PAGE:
To me, how do you plug into thousands of people, every state in the US, 57 countries around the world loving a team to the point of going in their pocket to support it? That should be an easy business problem to solve. —Chris Stokes, Jamaica Bobsleigh Federation
SOCHI, Russia — The Jamaican bobsled team was the life of the party once again at the Winter Olympics, laughing and joking its way through a trip to Sochi that was fraught with enough financial hardship and travel hijinks to film a sequel to "Cool Runnings."
They remain as lovable as ever, drawing big crowds wherever they went in Sochi. But they almost never got here at all. And after a 29th-place finish in the two-man competition with a 46-year-old driver, the program faces an uncertain future as it tries to move from novelty act to legitimate medal contender.
"We have the athletic ability. We have shown we can do it," Chris Stokes, president of the Jamaica Bobsleigh Federation, said. "We just have to pull things together in Jamaica itself."
The Jamaicans were a sensation when they showed up the Calgary Games in 1988, a fairytale journey from the sandy shores of the Caribbean to the frosty Canadian prairie that inspired the Disney film. They returned the Olympics in 1992, 1994, 1998 and 2002. But they haven't sniffed the podium in any of those trips and needed to bring Winston Watts out of retirement to help end a 12-year Olympic drought and qualify for the Sochi Games.
Watts and Marvin Dixon got the job done, but they needed a last-minute fundraising push that prompted fans from around the world and Samsung mobile to contribute $178,000 in two days to provide the travel budget for the trip. On their way over, some of the luggage they brought was lost, including the runners for their sled and all their sliding gear. The delay kept Watts and Dixon from getting a training run in on the Wednesday before the games.
Their equipment arrived in the nick of time, but the Jamaicans had a rough go of it on the track in Krasnaya Polyana. Their sled almost flipped over on their second run, and the only reason they didn't finish in last place was that Serbia failed to finish the competition.
"Our journey here is not easy," Watts said. "There's nothing easy in life. It was a rocky road to get here. We have been through a lot of obstacles."
And as Manute Bol's basketball career, Michael Jordan's baseball career and maybe even Tim Tebow's football career show, novelty will only take you so far.
History is full of colorful sporting characters who captivated audiences, only to fade into obscurity when when their athletic prowess couldn't match the hype generated by their unique backstories. That's the challenge the Jamaicans face.
They have taken every step of the way with a smile on their faces and the care-free attitude that is a hallmark back home. But there were signs of frustration. The warm reception the Jamaicans received in Sochi stood in stark contrast to the shrugs and indifference they receive at home, where Usain Bolt and the sprinters rule the sports roost and soak up all the local sponsorship money available.
"I've been a little perplexed," Stokes said. "We have been talking to a lot of companies about sponsoring us. They say, 'How do we connect Jamaican bobsleigh to the people we want to buy our products?"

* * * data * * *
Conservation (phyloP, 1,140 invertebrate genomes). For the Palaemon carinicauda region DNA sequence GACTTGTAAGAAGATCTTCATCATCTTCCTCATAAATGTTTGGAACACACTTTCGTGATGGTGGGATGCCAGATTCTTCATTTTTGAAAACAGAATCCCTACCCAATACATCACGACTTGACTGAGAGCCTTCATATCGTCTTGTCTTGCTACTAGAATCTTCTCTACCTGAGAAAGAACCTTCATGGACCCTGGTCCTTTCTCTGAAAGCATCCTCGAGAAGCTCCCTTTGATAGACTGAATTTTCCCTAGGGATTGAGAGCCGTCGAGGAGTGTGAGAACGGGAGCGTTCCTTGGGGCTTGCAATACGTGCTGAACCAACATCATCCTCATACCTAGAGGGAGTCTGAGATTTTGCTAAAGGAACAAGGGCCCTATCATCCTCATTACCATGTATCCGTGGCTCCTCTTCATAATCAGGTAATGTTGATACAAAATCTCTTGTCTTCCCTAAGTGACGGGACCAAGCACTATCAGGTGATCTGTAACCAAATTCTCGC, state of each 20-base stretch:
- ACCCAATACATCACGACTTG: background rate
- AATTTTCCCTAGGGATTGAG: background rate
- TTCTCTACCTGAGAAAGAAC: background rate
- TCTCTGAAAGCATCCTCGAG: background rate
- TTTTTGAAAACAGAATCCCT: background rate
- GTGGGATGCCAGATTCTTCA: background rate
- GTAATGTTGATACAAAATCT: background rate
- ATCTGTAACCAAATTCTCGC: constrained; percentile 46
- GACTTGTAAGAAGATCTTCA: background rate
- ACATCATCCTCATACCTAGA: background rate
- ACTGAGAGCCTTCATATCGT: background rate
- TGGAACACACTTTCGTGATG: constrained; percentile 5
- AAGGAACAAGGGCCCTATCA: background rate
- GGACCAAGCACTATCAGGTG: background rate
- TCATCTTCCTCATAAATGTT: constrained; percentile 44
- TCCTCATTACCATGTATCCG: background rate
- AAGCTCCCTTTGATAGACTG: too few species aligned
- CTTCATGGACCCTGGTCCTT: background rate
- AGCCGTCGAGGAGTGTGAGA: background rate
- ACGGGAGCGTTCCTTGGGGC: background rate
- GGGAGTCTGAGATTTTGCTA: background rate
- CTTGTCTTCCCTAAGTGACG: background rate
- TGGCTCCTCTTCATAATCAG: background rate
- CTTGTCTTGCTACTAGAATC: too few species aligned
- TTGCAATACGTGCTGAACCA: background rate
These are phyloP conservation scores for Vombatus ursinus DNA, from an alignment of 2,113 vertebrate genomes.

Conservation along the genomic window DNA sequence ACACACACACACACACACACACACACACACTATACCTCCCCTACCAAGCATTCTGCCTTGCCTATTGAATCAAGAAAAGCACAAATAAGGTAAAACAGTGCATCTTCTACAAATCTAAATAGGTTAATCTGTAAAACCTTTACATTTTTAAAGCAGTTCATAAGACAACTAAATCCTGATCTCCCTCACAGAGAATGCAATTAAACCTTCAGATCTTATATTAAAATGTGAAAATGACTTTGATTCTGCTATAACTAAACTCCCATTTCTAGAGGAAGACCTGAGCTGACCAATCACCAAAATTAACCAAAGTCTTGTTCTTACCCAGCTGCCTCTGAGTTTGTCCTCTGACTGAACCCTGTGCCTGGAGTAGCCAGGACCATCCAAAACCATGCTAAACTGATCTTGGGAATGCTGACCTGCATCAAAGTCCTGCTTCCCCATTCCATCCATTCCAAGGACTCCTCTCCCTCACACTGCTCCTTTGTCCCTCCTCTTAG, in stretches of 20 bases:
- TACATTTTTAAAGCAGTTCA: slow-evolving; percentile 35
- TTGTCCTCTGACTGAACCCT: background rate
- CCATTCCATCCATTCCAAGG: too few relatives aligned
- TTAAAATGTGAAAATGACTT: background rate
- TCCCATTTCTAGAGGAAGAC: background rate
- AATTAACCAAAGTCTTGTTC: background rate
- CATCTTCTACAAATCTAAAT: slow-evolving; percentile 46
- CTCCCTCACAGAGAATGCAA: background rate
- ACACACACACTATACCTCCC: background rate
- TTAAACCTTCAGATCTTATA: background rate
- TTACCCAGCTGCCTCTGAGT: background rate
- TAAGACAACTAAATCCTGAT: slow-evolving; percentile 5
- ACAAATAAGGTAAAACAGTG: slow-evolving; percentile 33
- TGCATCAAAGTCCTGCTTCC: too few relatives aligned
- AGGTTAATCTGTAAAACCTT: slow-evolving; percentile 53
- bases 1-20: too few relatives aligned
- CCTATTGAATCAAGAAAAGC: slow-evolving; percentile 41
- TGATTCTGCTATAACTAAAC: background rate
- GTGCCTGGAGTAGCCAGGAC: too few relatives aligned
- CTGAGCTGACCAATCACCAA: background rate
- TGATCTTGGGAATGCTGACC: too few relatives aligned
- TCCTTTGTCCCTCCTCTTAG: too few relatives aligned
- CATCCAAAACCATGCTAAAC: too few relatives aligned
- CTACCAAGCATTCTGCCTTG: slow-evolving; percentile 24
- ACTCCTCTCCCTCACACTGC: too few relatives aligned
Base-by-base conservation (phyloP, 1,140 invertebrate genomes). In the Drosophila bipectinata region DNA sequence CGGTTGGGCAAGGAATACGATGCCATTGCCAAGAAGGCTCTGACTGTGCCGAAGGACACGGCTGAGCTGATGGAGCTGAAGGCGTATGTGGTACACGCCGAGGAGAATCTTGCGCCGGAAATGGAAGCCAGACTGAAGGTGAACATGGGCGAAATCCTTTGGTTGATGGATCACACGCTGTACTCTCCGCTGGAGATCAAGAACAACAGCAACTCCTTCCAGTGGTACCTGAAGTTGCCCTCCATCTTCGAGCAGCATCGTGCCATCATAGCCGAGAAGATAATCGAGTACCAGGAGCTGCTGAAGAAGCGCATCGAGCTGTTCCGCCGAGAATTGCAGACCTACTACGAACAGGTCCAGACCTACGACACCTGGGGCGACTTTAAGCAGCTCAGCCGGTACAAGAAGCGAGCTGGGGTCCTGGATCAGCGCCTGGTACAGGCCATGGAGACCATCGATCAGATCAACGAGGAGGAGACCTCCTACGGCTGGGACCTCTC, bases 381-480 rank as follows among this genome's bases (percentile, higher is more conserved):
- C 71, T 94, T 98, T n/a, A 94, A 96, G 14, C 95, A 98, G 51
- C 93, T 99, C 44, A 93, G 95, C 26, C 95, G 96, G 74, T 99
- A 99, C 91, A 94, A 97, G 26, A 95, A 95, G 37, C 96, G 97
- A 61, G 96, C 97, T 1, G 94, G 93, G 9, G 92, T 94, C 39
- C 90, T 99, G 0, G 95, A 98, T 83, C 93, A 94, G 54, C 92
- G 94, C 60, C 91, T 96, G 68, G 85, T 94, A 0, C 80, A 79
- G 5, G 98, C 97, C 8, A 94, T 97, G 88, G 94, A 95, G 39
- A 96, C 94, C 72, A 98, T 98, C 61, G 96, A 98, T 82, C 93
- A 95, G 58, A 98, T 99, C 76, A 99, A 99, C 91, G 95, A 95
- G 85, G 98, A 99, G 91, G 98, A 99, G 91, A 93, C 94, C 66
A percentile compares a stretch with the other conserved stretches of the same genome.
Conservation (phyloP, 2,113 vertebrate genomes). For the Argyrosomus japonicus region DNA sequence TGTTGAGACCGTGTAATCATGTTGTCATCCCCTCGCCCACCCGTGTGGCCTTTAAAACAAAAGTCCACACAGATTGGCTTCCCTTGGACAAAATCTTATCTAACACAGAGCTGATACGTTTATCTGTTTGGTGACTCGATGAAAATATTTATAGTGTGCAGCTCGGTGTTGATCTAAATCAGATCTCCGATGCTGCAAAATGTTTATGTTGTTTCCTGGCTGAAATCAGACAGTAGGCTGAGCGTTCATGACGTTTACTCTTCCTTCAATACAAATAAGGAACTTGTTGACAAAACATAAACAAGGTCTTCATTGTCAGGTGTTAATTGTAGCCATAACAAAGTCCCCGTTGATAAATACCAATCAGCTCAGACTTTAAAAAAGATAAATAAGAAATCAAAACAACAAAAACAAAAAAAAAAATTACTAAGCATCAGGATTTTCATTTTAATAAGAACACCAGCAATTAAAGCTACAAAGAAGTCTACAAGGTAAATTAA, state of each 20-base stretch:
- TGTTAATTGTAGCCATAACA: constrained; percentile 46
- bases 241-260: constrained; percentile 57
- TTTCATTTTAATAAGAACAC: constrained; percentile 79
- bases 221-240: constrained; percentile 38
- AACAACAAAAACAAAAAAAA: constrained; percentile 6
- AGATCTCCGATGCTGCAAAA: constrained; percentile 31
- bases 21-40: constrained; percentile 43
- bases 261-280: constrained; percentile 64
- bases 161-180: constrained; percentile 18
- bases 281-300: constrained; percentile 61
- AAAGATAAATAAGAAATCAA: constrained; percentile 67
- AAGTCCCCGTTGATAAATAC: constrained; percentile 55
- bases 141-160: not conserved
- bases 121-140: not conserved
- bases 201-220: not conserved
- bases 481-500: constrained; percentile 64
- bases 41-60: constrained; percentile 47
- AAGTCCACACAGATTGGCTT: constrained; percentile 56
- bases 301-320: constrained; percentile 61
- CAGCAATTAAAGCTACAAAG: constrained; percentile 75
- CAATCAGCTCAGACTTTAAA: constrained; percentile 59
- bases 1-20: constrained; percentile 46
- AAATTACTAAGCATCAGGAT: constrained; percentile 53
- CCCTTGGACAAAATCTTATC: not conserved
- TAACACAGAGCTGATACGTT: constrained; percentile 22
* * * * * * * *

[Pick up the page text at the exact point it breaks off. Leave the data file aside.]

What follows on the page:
Stokes then mentioned the remarkably successful fundraising effort and all the attention the bobsled team receives overseas and wonders why companies back home wouldn't want to latch on.
In turn, several international sliders, including ones from the U.S., have said they wish they could raise so much money as quickly as the Jamaicans did.
"To me, how do you plug into thousands of people, every state in the US, 57 countries around the world loving a team to the point of going in their pocket to support it?" Stokes said. "That should be an easy business problem to solve."
Stokes is hopeful that the attention they received in Sochi, and the sponsorship from Samsung, will prompt other companies to jump on board and earn them more steadfast support from the Jamaican Olympic Committee that has been so focused on its Summer Games athletes.
"I think we have the athletes, we have the relationships and I expect now to have a new round of funding that will make it a non-issue for us," Stokes said. "And I expect to have an athlete on the podium within the next four years and maybe an Olympic medal in four to eight years.
"We have the athletic ability. I think we need to bring a little more focus, spread our base a little bit."
When asked if Samsung would continue its relationship with the bobsled team beyond the Sochi Games, spokeswoman Brett Cummings said, "We're very happy with our partnership with the Jamaican bobsled team. We are currently focused on the Sochi Olympic Winter Games."
Because of the expense, the Jamaicans haven't sent a four-man team to the Olympics since 1998. And the two-man sled has never finished higher than 28th at an Olympics. With Watts "old as dirt" in his words and expected to drive the sled only for another year or two, the Jamaicans also have to develop a new generation of drivers to give them a chance at taking the next step.
"It's not all about money. It's about athletes," Stokes said. "It's about commitment, dedication, a sense of the program. The argument is not that, if we have money, we will be on the podium. The argument is that we're going to be on the podium with what we have."
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